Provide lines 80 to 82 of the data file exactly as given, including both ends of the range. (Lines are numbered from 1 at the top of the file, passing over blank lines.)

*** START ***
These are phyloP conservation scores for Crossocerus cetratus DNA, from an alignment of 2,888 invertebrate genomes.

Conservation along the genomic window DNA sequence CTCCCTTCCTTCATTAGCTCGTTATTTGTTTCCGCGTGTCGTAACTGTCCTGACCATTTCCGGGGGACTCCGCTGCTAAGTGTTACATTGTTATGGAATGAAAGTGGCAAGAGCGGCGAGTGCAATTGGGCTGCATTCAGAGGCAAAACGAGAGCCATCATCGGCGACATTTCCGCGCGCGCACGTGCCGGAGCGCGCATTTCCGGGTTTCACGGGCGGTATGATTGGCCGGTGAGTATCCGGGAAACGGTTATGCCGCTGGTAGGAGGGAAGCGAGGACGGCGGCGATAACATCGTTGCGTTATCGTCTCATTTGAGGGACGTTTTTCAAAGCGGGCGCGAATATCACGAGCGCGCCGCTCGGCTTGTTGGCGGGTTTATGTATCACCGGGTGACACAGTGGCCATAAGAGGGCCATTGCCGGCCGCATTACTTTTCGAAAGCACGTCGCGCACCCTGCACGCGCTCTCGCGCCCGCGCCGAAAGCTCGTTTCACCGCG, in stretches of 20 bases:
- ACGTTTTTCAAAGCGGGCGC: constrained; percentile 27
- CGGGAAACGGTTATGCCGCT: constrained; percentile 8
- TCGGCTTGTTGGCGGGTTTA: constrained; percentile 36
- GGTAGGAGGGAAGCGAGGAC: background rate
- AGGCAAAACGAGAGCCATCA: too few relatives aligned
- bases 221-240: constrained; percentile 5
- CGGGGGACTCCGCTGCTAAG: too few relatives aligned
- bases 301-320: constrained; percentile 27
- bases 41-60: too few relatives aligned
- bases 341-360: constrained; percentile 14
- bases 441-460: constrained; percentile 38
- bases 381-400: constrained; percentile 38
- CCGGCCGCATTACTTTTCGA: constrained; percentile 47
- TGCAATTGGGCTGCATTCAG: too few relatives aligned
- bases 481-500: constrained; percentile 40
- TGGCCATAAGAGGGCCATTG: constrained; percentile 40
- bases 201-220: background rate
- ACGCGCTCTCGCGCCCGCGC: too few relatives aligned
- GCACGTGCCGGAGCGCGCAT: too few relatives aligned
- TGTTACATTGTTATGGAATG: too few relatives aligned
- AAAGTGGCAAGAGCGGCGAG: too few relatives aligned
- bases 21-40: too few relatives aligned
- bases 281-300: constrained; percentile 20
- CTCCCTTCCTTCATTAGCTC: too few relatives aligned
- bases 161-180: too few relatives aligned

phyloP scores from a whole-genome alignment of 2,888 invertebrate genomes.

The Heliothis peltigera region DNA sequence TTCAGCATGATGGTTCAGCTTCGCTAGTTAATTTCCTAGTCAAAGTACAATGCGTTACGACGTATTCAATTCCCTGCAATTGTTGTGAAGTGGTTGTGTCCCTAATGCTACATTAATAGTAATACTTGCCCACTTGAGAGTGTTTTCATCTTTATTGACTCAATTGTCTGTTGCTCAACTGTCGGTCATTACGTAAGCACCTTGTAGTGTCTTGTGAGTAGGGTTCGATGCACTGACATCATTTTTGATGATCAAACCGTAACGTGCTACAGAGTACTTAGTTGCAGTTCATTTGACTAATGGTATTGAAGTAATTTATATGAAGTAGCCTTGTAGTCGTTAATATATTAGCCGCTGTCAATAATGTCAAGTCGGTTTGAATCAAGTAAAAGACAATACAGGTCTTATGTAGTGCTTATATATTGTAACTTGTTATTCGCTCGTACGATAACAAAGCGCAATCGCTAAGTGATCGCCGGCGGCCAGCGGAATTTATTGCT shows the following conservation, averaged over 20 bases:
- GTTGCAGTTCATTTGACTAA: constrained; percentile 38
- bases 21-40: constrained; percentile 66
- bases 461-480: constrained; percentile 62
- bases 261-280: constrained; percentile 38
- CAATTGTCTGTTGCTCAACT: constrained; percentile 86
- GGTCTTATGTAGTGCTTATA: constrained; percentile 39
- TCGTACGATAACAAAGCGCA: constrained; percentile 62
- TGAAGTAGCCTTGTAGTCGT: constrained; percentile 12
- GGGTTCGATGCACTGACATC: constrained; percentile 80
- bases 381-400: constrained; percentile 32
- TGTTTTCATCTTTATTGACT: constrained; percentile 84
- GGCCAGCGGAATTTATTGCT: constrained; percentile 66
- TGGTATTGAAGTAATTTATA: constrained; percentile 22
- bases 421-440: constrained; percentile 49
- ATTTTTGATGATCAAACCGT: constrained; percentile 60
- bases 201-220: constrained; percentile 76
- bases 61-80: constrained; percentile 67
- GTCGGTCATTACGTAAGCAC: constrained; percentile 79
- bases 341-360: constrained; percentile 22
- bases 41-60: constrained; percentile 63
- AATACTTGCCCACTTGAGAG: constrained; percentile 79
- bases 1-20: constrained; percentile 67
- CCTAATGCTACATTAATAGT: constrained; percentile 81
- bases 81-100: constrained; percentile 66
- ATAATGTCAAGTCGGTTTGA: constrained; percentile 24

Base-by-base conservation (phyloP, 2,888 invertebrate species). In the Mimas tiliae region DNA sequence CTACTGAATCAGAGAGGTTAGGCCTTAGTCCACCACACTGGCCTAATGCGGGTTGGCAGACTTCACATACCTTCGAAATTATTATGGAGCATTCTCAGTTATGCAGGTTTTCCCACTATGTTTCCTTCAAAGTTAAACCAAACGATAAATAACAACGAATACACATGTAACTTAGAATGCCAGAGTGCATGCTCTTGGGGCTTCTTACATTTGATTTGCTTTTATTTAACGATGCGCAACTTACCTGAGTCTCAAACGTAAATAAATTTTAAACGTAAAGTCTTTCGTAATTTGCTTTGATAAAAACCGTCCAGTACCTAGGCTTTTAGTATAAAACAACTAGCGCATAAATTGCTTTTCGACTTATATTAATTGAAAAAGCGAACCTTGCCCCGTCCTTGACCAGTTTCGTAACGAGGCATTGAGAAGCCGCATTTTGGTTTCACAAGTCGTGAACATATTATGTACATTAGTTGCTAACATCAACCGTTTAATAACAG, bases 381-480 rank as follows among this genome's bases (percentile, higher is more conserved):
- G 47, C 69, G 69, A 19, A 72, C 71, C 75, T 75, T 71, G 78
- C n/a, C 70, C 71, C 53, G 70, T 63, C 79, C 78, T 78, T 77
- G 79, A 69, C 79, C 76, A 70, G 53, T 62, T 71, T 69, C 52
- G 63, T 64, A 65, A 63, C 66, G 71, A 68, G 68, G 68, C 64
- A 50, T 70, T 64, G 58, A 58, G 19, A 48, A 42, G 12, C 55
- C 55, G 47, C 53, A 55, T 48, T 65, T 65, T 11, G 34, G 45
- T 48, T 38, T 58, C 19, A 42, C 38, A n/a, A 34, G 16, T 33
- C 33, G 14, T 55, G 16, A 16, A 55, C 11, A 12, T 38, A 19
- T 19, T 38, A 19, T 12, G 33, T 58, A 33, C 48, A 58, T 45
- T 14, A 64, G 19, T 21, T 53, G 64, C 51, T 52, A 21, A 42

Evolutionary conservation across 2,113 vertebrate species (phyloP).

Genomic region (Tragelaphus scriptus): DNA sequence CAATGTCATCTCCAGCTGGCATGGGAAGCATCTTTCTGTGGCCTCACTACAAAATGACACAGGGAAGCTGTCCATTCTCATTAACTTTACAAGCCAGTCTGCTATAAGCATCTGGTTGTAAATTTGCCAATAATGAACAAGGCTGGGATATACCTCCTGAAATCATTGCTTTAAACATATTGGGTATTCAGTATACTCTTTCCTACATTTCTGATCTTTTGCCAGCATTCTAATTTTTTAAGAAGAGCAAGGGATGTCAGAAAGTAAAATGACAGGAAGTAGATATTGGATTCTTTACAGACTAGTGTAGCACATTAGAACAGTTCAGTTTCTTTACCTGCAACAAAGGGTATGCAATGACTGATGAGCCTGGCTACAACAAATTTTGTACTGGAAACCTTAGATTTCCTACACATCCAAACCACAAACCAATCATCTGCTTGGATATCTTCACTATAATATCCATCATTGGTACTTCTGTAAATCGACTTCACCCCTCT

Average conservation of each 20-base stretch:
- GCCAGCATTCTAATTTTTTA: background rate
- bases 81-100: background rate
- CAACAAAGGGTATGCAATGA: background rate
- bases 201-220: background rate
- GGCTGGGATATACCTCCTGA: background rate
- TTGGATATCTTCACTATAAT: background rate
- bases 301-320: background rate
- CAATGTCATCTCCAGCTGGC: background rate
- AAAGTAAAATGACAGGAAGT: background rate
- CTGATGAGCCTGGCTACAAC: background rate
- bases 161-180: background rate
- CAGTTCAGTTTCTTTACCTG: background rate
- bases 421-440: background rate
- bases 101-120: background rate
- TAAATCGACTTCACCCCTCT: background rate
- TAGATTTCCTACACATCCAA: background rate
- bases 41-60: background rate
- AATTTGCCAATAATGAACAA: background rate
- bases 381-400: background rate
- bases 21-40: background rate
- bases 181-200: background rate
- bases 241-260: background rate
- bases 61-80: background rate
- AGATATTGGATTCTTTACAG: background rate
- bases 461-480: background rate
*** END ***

- CAGTTCAGTTTCTTTACCTG: background rate
- bases 421-440: background rate
- bases 101-120: background rate